It's difficult to be self-aware in this world--especially in the context of business.
Reading that probably sounds ridiculous. And privileged. And you're right--it's absolutely both of those things. But that doesn't mean it isn't true.
The material world works best for superficial people. In fact, popular culture is created to keep such people asleep--unaware of the origin of their suffering. Have you watched television? Most of it is utter brain-washing garbage, save a few binge-worthy streaming services.
The fact is, most people are satisfied living an unremarkable life. Most people are okay with struggling through a 9-5 and spending the weekends drinking and consuming other forms of temporary and fleeting pleasure.
But there are exceptions.
People who are motivated to achieve success and also recognize its limitations. For those select few, making money--even millions--isn't enough to feed their soul. And they have the burden of knowing that from the beginning.
Those are my favorite type of clients.
As a coach that specializes in working with C-suite executives and promising entrepreneurs, I have the honor of hearing the inside story about life behind the scenes. And it's not the Instagram highlight wheel that's typically shown--especially for motivated individuals with exceptional emotional intelligence.
For those individuals, the story is much more interesting and uncomfortable. Because they see the game while they're playing it. And that means that they have the additional challenge of making sure they aren't getting played.
Sometimes success can become a trap.
Imagine. Perhaps you believe that you need a certain amount of money to be happy. Or you think that you need a specific job to build the career you've always wanted. And then it happens--you surpass your aim. Over and over again.
You set your goals and then you achieve them. Only to discover in the process that it isn't everything you imagined. Everything you hoped it would be.
Because there are always more goals--things to be desired.
One day, you realize that you can make as much money as you want. You could upgrade from a BMW to a Porsche. A Porsche to something more exotic. It only takes a few more hours each day.
You could build, scale, and sell another company. You could spend another few hours each week consulting for extra cash. You could say "yes" to a million more networking opportunities.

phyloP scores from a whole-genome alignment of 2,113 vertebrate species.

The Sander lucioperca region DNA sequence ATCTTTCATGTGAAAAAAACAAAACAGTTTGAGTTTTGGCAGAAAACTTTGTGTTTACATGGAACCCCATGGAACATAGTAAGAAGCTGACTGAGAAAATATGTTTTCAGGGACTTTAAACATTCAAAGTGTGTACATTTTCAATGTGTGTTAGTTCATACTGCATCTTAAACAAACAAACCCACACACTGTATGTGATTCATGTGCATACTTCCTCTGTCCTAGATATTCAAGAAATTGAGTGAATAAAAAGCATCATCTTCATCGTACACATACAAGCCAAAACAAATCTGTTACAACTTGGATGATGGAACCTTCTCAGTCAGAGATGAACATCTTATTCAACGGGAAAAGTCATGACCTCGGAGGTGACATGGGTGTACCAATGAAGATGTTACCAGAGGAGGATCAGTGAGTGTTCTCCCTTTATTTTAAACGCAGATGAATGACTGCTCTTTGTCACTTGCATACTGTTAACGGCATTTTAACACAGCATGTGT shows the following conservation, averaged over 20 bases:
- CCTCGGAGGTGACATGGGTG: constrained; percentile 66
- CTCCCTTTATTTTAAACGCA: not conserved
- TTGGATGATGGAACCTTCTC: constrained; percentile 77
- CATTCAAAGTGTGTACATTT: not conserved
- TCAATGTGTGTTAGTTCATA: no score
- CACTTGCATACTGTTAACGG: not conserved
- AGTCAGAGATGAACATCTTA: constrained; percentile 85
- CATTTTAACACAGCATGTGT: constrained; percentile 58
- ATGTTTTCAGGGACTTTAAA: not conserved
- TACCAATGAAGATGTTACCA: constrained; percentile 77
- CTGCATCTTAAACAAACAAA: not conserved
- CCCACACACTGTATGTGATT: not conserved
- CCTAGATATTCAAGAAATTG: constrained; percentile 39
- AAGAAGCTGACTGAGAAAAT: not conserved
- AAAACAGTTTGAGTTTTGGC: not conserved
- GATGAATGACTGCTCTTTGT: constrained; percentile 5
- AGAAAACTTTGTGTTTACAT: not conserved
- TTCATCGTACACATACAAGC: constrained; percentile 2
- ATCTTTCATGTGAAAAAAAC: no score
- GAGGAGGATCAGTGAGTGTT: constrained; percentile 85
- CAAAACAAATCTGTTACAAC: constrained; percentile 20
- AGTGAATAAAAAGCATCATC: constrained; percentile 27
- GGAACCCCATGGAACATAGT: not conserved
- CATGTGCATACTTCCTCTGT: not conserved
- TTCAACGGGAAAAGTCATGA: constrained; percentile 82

But at the end of the day, you know that chasing that carrot doesn't lead to the fulfillment of your being--the deep feeling of contentment resonating in your heart. And that creates quite the dilemma.
Once you have the insight into this pattern--of achievement, success, and emptiness--you have the responsibility to do something about it.
That's typically where I, as a coach, enter the picture. But other times, people have to figure it out on their own. And it's an arduous process.
I had a client recently tell me that one of the most difficult things he's experienced, as an entrepreneur passionate about helping others, is telling people no. Making the conscious decision to turn down a weekend trip for equity. Of turning down $20,000 for a few hours of extra work.
It's one of those things that sounds easy until you're faced with it. Do you take the money and stay in hyperdrive, or do you guard your time and spend time doing unprofitable activities that feed your soul?
That's difficult to stomach. Especially in a world in which the popular narrative is to take the former at the expense of the latter.
If you're not careful, you can become the victim of your own success. You can get caught in the machine of your own creation.
That company you once perceived as your child--your pride and joy--has now transformed into a small, chaotic village to govern. The side ventures you used to do for fun morphed into an obligation to pay for your new house. And before you know it, you're caught in the undertow.
You're living someone else's life. You're disconnected from your values. You're in a constant state of stress. And you're unhappy.
All because you followed the rules and did what you were told. You said "yes" so many times that you lost yourself. And you forgot your true values in the process.
Don't allow something as trivial as money to get in the way of living your deepest truth.
One of the most important ways to avoid this trap is to maintain self-care. Doing things that make you happy. Not the ego "you" that wants to chase success--the you that wants to live a fulfilling, meaningful life.
Try to separate these two parts of yourself. Give each of them a voice. Notice when they are in conflict with one another. And always be aware of which one is getting the most attention.
There is an old Cherokee legend--the story of two wolves.
A young boy is asking his grandfather about life. He describes an inner conflict, saying that it feels like there are two wolves fighting within.
One is full of greed, envy, arrogance, self-pity, and ego. The other is full of empathy, kindness, peace, and humility.
He asks his grandfather which wolf will win this hostile struggle. And his grandfather replies, "the one you feed."
Let this story remind you to live according to your values, even if it means making difficult decisions. Even if it means saying no to opportunities others would kill for. Because that's what it takes to live a fulfilling life.
It's uncomfortable to have high self-awareness and work within a system designed to keep you working at the expense of your wellbeing.
But as someone blessed with this insight, you have the responsibility to take meaningful action. To feed the wolf you want to win the fight.